Billboard Hot 100

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 Billboard magazine began publishing on November 1, 1894.    But it wasn’t

until  July 20, 1940, that this “internation­al newsweekly of music and home

entertainment” began its “Music Popularity Chart” (”I’ll Never Smile Again”

by Tommy Dorsey was the very first number one disk), a weekly reporting

on the best-selling records in America.    To complicate matters–a complication that exists through this

day–Billboard published more than one pop chart each week.   There were several charts:   “Best Sellers

in Stores,” “Most Played in Jukeboxes,”  “Most Played by Jockeys” and the “Honor Roll of Hits.”


Although a “Hot 100” was published as early as November 12, 1955, pop historians emphasize the date

August 4, 1958 as the “true test” of a record’s popularity was indicated by the “Best Sellers in Stores” list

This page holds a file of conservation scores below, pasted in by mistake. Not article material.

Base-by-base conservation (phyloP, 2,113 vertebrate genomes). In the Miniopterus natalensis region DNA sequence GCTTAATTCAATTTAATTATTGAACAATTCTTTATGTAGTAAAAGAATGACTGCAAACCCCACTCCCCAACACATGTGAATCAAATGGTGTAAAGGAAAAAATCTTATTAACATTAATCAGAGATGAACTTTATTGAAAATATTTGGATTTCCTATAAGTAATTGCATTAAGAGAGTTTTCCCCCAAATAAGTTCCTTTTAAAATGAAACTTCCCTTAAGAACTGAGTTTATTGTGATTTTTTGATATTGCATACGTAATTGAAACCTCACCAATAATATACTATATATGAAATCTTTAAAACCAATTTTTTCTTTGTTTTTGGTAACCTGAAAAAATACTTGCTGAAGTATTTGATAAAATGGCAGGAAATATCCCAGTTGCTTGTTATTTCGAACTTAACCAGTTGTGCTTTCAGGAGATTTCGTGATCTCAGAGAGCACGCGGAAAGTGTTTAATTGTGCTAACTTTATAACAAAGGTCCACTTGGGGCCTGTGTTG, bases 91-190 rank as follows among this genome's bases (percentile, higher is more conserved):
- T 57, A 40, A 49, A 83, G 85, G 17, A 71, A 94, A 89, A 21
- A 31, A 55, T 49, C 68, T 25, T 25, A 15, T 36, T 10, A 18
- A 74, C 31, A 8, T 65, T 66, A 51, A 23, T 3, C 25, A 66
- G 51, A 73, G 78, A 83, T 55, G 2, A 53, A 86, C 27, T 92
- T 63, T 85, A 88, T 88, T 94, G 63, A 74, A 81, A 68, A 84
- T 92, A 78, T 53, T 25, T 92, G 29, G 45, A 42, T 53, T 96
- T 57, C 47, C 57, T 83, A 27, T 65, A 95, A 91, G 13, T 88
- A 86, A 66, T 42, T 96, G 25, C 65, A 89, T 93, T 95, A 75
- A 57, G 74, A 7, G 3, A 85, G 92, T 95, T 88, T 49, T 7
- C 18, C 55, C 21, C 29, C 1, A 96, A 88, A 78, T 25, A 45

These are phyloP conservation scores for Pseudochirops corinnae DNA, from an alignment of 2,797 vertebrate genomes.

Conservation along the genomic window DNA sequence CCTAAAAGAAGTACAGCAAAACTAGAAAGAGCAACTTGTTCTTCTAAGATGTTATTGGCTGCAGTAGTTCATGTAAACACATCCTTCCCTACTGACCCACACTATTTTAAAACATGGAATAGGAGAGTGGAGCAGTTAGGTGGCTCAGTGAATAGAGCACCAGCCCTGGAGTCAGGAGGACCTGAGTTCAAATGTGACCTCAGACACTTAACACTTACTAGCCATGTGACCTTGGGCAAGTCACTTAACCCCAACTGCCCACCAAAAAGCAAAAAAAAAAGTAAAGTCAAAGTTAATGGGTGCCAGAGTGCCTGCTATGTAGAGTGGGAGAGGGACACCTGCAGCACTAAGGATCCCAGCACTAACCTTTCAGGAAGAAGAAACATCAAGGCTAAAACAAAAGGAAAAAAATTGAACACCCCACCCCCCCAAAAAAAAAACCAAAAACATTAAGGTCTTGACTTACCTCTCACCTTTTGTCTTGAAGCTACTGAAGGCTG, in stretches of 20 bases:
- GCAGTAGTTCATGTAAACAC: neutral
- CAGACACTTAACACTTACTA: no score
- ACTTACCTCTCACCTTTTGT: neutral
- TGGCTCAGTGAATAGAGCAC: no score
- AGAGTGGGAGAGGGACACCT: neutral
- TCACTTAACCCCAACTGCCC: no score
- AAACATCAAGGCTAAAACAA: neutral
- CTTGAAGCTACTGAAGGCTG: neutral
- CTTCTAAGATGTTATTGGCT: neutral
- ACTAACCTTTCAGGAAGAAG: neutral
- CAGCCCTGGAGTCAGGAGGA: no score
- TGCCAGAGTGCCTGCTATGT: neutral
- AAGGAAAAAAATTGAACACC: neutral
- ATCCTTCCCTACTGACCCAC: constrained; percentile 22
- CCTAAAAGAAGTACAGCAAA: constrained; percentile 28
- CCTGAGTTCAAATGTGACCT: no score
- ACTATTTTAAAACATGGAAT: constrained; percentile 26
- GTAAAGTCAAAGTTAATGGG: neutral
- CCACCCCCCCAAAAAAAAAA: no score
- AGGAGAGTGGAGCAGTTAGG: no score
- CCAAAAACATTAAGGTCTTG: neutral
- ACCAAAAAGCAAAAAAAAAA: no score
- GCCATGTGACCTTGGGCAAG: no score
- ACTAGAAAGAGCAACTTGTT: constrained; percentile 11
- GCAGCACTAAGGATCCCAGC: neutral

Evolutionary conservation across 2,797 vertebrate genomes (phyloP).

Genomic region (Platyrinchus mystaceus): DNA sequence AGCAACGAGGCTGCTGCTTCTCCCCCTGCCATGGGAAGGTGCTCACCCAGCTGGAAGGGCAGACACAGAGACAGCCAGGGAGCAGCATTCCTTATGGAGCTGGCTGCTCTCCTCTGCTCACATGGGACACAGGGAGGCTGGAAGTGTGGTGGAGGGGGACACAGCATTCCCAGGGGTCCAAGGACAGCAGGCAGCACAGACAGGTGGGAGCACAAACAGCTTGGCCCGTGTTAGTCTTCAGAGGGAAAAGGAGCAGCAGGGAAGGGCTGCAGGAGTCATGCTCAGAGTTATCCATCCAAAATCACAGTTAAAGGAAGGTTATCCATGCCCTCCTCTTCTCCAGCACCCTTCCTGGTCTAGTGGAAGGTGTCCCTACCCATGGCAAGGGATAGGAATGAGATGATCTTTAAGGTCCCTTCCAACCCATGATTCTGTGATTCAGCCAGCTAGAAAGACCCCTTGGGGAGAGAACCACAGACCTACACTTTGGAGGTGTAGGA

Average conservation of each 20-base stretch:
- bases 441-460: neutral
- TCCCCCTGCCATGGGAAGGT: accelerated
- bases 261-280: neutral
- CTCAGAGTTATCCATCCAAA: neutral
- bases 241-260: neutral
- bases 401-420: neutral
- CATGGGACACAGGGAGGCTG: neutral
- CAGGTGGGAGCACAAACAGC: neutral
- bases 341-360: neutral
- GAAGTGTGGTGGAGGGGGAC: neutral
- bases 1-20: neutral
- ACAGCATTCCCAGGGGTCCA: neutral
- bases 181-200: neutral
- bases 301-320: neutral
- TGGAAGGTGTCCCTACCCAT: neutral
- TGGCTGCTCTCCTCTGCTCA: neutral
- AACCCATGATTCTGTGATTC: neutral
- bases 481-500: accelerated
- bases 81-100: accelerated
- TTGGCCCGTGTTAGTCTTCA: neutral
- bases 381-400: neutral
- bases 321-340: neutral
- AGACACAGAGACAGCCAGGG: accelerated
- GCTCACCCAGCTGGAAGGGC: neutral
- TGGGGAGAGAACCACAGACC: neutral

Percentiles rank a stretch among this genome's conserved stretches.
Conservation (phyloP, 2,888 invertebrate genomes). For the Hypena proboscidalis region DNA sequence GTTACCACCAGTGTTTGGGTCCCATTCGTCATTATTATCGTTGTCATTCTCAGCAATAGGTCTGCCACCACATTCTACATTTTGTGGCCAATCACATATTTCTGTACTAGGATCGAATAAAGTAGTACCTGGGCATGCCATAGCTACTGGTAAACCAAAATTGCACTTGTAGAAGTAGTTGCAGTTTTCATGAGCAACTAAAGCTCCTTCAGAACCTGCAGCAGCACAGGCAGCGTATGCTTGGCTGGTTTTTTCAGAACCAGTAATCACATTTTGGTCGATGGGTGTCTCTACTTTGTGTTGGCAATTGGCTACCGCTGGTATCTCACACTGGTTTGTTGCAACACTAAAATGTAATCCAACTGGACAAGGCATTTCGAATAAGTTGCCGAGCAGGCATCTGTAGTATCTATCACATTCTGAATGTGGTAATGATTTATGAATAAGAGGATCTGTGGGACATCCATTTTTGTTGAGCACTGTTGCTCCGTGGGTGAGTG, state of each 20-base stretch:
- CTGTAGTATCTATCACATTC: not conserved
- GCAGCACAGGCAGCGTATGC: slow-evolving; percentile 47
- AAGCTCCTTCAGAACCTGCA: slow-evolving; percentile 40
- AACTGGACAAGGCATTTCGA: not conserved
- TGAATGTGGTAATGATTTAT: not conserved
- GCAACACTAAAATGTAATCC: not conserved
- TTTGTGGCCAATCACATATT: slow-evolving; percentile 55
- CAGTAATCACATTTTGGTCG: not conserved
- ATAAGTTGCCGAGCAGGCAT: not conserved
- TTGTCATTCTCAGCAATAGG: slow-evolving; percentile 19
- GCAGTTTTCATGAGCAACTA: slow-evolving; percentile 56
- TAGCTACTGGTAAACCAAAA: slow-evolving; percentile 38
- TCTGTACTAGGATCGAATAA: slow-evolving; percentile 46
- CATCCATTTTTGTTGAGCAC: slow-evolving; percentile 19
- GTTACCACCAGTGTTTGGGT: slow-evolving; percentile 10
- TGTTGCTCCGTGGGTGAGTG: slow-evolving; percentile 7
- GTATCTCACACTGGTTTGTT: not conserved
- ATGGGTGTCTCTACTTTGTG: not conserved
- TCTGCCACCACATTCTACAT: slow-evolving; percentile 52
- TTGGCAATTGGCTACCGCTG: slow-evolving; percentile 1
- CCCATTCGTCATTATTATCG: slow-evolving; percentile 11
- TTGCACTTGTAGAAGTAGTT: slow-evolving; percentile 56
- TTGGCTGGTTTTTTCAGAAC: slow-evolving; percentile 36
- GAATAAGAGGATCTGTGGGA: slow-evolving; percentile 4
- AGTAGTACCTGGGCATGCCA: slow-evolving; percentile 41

because it was based on the actual retail sales.    The records included and the positions secured by these

recordings up through August 4, 1958, were tabulated by Joel Whitburn, the author of Top Pop Singles in

its’ many updates. All such positions reflect Whitburn’s system of integrating these competing charts.


Since that date–August 4, 1958–the magazine’s “Hot 100” has been acclaimed as the definitive source

for the weekly ratings of the nation’s most popular records.   Though it must be noted that for years the

industry magazine had competition from Record World and Cashbox.    Years back, both disappeared

from the land-scape, but as this site is updated the plan is to include the chartings and differences regis-

tered by these two fine publications.


All chart positions noted in this work after August 4, 1958, are identical to those of Billboard’s “Hot 100”


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